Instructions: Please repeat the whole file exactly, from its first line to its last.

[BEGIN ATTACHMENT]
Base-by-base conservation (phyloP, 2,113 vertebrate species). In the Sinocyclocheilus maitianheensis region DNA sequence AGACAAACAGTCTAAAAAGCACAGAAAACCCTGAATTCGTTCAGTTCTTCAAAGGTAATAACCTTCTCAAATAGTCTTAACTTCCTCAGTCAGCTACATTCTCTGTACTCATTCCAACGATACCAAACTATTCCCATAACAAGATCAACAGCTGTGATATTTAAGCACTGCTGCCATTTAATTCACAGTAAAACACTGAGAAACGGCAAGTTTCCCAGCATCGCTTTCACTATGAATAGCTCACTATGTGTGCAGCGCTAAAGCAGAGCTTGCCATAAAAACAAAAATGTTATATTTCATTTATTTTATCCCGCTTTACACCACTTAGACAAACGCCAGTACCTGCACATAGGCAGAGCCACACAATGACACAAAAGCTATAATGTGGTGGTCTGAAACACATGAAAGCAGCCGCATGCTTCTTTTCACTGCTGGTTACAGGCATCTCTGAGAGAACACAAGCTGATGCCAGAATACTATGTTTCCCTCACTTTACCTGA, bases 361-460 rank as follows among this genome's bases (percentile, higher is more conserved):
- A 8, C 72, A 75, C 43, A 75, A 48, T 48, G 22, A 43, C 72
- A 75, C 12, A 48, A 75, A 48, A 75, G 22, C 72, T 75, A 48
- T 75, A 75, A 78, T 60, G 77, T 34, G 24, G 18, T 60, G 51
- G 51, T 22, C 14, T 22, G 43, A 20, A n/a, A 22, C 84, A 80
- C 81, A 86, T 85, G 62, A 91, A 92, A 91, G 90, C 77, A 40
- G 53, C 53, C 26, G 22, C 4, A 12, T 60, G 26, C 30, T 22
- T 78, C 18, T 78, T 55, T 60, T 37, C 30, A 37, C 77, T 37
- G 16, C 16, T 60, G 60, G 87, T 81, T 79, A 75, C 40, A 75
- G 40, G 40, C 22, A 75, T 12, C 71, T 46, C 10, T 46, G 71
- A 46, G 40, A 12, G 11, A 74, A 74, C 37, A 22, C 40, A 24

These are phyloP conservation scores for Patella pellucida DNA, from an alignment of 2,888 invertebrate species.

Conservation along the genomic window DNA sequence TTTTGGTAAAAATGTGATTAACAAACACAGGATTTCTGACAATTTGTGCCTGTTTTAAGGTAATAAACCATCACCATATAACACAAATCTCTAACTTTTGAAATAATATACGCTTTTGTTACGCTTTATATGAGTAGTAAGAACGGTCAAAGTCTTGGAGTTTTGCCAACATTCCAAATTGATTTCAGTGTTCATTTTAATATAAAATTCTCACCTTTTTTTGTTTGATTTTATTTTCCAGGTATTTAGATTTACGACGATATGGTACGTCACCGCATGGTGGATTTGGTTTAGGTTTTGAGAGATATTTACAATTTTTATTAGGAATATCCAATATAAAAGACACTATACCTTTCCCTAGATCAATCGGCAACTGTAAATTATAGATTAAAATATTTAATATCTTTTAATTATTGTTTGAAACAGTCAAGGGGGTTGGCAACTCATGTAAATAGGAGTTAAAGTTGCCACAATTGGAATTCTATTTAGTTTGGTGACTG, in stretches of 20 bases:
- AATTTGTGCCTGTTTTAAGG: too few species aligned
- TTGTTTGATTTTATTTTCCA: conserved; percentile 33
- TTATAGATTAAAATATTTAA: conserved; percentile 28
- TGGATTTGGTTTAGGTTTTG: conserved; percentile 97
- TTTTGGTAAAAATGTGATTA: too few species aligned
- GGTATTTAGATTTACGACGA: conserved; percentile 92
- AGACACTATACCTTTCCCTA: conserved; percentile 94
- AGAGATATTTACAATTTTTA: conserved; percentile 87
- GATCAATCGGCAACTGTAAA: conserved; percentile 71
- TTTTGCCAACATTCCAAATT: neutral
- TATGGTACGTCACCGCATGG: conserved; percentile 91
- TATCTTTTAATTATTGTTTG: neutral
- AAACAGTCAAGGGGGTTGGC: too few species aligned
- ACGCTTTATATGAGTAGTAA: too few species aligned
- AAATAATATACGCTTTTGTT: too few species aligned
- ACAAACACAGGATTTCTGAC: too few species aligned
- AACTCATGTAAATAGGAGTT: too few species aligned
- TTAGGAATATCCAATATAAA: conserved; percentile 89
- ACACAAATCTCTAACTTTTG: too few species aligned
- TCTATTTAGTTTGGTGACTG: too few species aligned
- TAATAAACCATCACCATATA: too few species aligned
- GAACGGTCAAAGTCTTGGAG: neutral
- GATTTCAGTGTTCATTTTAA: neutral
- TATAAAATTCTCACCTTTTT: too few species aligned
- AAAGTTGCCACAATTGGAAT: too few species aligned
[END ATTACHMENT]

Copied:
Base-by-base conservation (phyloP, 2,113 vertebrate species). In the Sinocyclocheilus maitianheensis region DNA sequence AGACAAACAGTCTAAAAAGCACAGAAAACCCTGAATTCGTTCAGTTCTTCAAAGGTAATAACCTTCTCAAATAGTCTTAACTTCCTCAGTCAGCTACATTCTCTGTACTCATTCCAACGATACCAAACTATTCCCATAACAAGATCAACAGCTGTGATATTTAAGCACTGCTGCCATTTAATTCACAGTAAAACACTGAGAAACGGCAAGTTTCCCAGCATCGCTTTCACTATGAATAGCTCACTATGTGTGCAGCGCTAAAGCAGAGCTTGCCATAAAAACAAAAATGTTATATTTCATTTATTTTATCCCGCTTTACACCACTTAGACAAACGCCAGTACCTGCACATAGGCAGAGCCACACAATGACACAAAAGCTATAATGTGGTGGTCTGAAACACATGAAAGCAGCCGCATGCTTCTTTTCACTGCTGGTTACAGGCATCTCTGAGAGAACACAAGCTGATGCCAGAATACTATGTTTCCCTCACTTTACCTGA, bases 361-460 rank as follows among this genome's bases (percentile, higher is more conserved):
- A 8, C 72, A 75, C 43, A 75, A 48, T 48, G 22, A 43, C 72
- A 75, C 12, A 48, A 75, A 48, A 75, G 22, C 72, T 75, A 48
- T 75, A 75, A 78, T 60, G 77, T 34, G 24, G 18, T 60, G 51
- G 51, T 22, C 14, T 22, G 43, A 20, A n/a, A 22, C 84, A 80
- C 81, A 86, T 85, G 62, A 91, A 92, A 91, G 90, C 77, A 40
- G 53, C 53, C 26, G 22, C 4, A 12, T 60, G 26, C 30, T 22
- T 78, C 18, T 78, T 55, T 60, T 37, C 30, A 37, C 77, T 37
- G 16, C 16, T 60, G 60, G 87, T 81, T 79, A 75, C 40, A 75
- G 40, G 40, C 22, A 75, T 12, C 71, T 46, C 10, T 46, G 71
- A 46, G 40, A 12, G 11, A 74, A 74, C 37, A 22, C 40, A 24

These are phyloP conservation scores for Patella pellucida DNA, from an alignment of 2,888 invertebrate species.

Conservation along the genomic window DNA sequence TTTTGGTAAAAATGTGATTAACAAACACAGGATTTCTGACAATTTGTGCCTGTTTTAAGGTAATAAACCATCACCATATAACACAAATCTCTAACTTTTGAAATAATATACGCTTTTGTTACGCTTTATATGAGTAGTAAGAACGGTCAAAGTCTTGGAGTTTTGCCAACATTCCAAATTGATTTCAGTGTTCATTTTAATATAAAATTCTCACCTTTTTTTGTTTGATTTTATTTTCCAGGTATTTAGATTTACGACGATATGGTACGTCACCGCATGGTGGATTTGGTTTAGGTTTTGAGAGATATTTACAATTTTTATTAGGAATATCCAATATAAAAGACACTATACCTTTCCCTAGATCAATCGGCAACTGTAAATTATAGATTAAAATATTTAATATCTTTTAATTATTGTTTGAAACAGTCAAGGGGGTTGGCAACTCATGTAAATAGGAGTTAAAGTTGCCACAATTGGAATTCTATTTAGTTTGGTGACTG, in stretches of 20 bases:
- AATTTGTGCCTGTTTTAAGG: too few species aligned
- TTGTTTGATTTTATTTTCCA: conserved; percentile 33
- TTATAGATTAAAATATTTAA: conserved; percentile 28
- TGGATTTGGTTTAGGTTTTG: conserved; percentile 97
- TTTTGGTAAAAATGTGATTA: too few species aligned
- GGTATTTAGATTTACGACGA: conserved; percentile 92
- AGACACTATACCTTTCCCTA: conserved; percentile 94
- AGAGATATTTACAATTTTTA: conserved; percentile 87
- GATCAATCGGCAACTGTAAA: conserved; percentile 71
- TTTTGCCAACATTCCAAATT: neutral
- TATGGTACGTCACCGCATGG: conserved; percentile 91
- TATCTTTTAATTATTGTTTG: neutral
- AAACAGTCAAGGGGGTTGGC: too few species aligned
- ACGCTTTATATGAGTAGTAA: too few species aligned
- AAATAATATACGCTTTTGTT: too few species aligned
- ACAAACACAGGATTTCTGAC: too few species aligned
- AACTCATGTAAATAGGAGTT: too few species aligned
- TTAGGAATATCCAATATAAA: conserved; percentile 89
- ACACAAATCTCTAACTTTTG: too few species aligned
- TCTATTTAGTTTGGTGACTG: too few species aligned
- TAATAAACCATCACCATATA: too few species aligned
- GAACGGTCAAAGTCTTGGAG: neutral
- GATTTCAGTGTTCATTTTAA: neutral
- TATAAAATTCTCACCTTTTT: too few species aligned
- AAAGTTGCCACAATTGGAAT: too few species aligned